Hola familia y amigos,
Flying from NZ to Santiago was weird. Not the flight itself but crossing the date line - takeoff was at 4.40pm and I landed at 12.20pm the same day!! The same day twice screwed with my mind and body but I vowed not sleep. 1st challenge was to bat off a tosser of a taxi driver who tried to rip me off as soon a I left the airport. Success. 2nd was to find a bed. I jumped on the underground in what seemed like rush hour, walked 10 blocks and tried my hand at espanol with an old lady in a newspaper stand: "Donde esta blah blah blah..." "Como?" she replied, and so the final adventure began...SOUTH AMERICA BABY!!
It was a long 1st day exploring the city and its people before then heading to a Market in the north for food. I love being back in a country where I can eat cheap again and not be forced to eat pasta with tuna, pasta with sardines, pasta with mackerel, pasta with rice or pasta with pasta!!
I'm surprised by how Chile operates - it seems so inefficient! As an example, shopping for toiletries I went to a bar style counter in the shop where I had to catch the eye of a deodorant waitress, get her to pick my toothpaste and razor blades off the shelf. She then printed me a receipt, I had to go to another counter and pay, they gave me another ticket and I had to go back to another counter to pick up my bagged items. So they have 3 people doing what 1 does back home?? Now if the newly elected government wants to kick start the economy I think they should introduce a similar idea in England to lower unemplyment. Chile withstood the recession a hell of a lot better than we did!
One of the most beautiful cities I have been too. It's centered around the main square, Plaza de Armas and is filled with cafes and little shopping malls. The squares are clean and safe and huge churches and cathedrals stand watching over the streets. I did a tour to the Elqui Valley, filled with fields of grapes for the legendary Pisco. Consequently, there was a lot of Pisco tasting to be done as well as fire water which is the product straight after the wine is distilled - it burned like hell!! The valley gets 320 days of sunshine per year due to a combination of some cool geographical phenomenon - a good place to get a tan! As the skies are so clear here there are a lot of observatories, so we went on a staggering stargazing night in the hills – we saw and and took pictures of Saturn with it's rings which was pretty cool and were shown just how small we are in this magnificent universe! Also, I can now point our a few star constellations beyond Orions belt! Handy.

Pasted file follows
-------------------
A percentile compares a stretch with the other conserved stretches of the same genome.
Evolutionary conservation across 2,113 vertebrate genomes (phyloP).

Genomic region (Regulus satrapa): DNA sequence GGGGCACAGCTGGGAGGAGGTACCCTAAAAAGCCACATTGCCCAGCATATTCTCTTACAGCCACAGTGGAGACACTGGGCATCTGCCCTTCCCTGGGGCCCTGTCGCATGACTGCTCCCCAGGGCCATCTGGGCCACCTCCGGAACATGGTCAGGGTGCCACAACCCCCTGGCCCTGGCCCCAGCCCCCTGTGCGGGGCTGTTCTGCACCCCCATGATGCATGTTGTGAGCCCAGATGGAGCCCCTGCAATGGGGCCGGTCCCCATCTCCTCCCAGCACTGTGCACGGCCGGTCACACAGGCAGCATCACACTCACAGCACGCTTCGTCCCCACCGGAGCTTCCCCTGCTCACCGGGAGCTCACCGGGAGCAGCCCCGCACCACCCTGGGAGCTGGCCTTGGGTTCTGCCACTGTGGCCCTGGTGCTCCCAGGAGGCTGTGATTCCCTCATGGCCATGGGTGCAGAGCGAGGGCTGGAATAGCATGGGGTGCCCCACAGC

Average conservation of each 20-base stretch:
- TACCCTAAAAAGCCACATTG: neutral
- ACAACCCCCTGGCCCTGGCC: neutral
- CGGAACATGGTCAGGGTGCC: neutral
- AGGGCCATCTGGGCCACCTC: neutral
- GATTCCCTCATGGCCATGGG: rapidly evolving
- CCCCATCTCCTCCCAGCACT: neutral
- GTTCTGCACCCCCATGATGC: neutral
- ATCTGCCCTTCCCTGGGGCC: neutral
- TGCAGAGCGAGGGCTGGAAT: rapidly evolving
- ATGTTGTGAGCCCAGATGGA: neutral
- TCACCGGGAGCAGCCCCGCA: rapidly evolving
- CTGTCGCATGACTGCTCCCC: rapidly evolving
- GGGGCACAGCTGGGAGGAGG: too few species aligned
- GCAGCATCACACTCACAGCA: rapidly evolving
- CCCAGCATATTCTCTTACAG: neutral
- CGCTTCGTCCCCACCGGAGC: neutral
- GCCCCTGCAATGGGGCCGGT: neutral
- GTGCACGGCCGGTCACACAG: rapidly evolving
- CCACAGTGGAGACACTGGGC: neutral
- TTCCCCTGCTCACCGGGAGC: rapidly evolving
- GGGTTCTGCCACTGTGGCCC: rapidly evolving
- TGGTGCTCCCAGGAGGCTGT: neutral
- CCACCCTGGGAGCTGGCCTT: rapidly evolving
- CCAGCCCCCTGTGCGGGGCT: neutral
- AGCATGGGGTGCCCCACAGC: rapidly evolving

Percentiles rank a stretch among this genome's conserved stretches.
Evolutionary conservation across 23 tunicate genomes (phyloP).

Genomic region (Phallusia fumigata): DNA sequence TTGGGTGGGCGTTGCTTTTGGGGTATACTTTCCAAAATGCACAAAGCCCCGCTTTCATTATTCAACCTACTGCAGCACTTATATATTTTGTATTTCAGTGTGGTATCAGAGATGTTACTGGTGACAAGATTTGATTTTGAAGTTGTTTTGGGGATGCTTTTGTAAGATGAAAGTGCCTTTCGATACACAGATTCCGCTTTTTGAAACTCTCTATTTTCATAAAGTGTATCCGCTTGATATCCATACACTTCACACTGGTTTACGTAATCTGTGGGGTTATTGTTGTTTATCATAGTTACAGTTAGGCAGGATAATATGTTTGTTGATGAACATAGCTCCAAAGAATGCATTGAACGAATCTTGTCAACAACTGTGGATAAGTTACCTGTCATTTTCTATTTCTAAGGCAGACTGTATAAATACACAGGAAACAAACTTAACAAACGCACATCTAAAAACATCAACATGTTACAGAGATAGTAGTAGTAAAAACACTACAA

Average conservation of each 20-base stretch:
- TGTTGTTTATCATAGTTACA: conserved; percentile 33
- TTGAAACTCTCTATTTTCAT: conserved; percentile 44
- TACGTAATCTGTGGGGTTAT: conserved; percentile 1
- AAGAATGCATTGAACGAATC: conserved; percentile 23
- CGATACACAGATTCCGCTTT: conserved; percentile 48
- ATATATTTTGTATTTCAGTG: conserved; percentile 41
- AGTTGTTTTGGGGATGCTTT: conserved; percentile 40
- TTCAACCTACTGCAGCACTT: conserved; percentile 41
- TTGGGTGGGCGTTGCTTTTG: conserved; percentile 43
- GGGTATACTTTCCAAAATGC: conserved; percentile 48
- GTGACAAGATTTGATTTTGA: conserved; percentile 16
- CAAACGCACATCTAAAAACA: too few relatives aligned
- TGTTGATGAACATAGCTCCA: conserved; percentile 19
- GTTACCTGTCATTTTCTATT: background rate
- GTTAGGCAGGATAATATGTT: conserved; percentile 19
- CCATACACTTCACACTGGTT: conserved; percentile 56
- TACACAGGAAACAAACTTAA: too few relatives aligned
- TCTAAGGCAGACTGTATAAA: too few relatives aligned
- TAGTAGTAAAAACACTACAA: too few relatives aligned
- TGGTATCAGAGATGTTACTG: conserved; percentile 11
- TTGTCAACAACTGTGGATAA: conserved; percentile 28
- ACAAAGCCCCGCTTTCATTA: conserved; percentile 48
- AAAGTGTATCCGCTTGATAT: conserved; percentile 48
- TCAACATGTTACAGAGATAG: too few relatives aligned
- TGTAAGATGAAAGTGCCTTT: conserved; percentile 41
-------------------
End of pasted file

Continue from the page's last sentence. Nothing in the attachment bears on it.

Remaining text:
SAN PEDRO DE ATACAMA
After a 17hr bus trip I arrived at this oasis in the Atacama desert (the driest place on earth). Everyday is scorching hot, until the sun drops below the horizon and the FREEEEZZING night begins! At 4400m above sea level we saw the El Tatio geysers. Unfortunately the best time to see them is at dawn so we had to leave at 4am! Despite wearing all my clothes and socks as gloves it was still icy cold up there, but the geysers were awesome spewing steam 50metres into the air. A tour out into the desert offered some astonishing views, the Andes mountains on one side with it's towering snow capped volcanoes, the Southern mountain range on the other and a huge salt flat bang in the middle. We watched sunset at the Valley of the Moon, site of some NASA testing and listened to the sound of the earth - huge rocks on a canyon wall cracking as they cool from the day's sun. The Incans seemed to like this place too and built a protective fort overlooking the desert, the remains of which still stand...it was pretty cool wandering around there and standing in the very rooms that those great minds did. Absolute geniuses.
On the Peru border, Arica is a bustling city on the coast and it was great to feel an ocean breeze again after drying out in San Pedro! I did a trip to Lauca National Park to see yet more volcanoes and the highest navigable lake in the world - or so the Chileans claim! We visited a tiny village named Panicota dwarfed by it's namesake volcano. The school had 8 children and 1 teacher. We gave the kids and there parents a lift home to save them from there usual hour long walk over rugged terrain. Enroute we were rewarded with a "save a baby llama from drowning in a stream" routine!
Chile done...Peru next.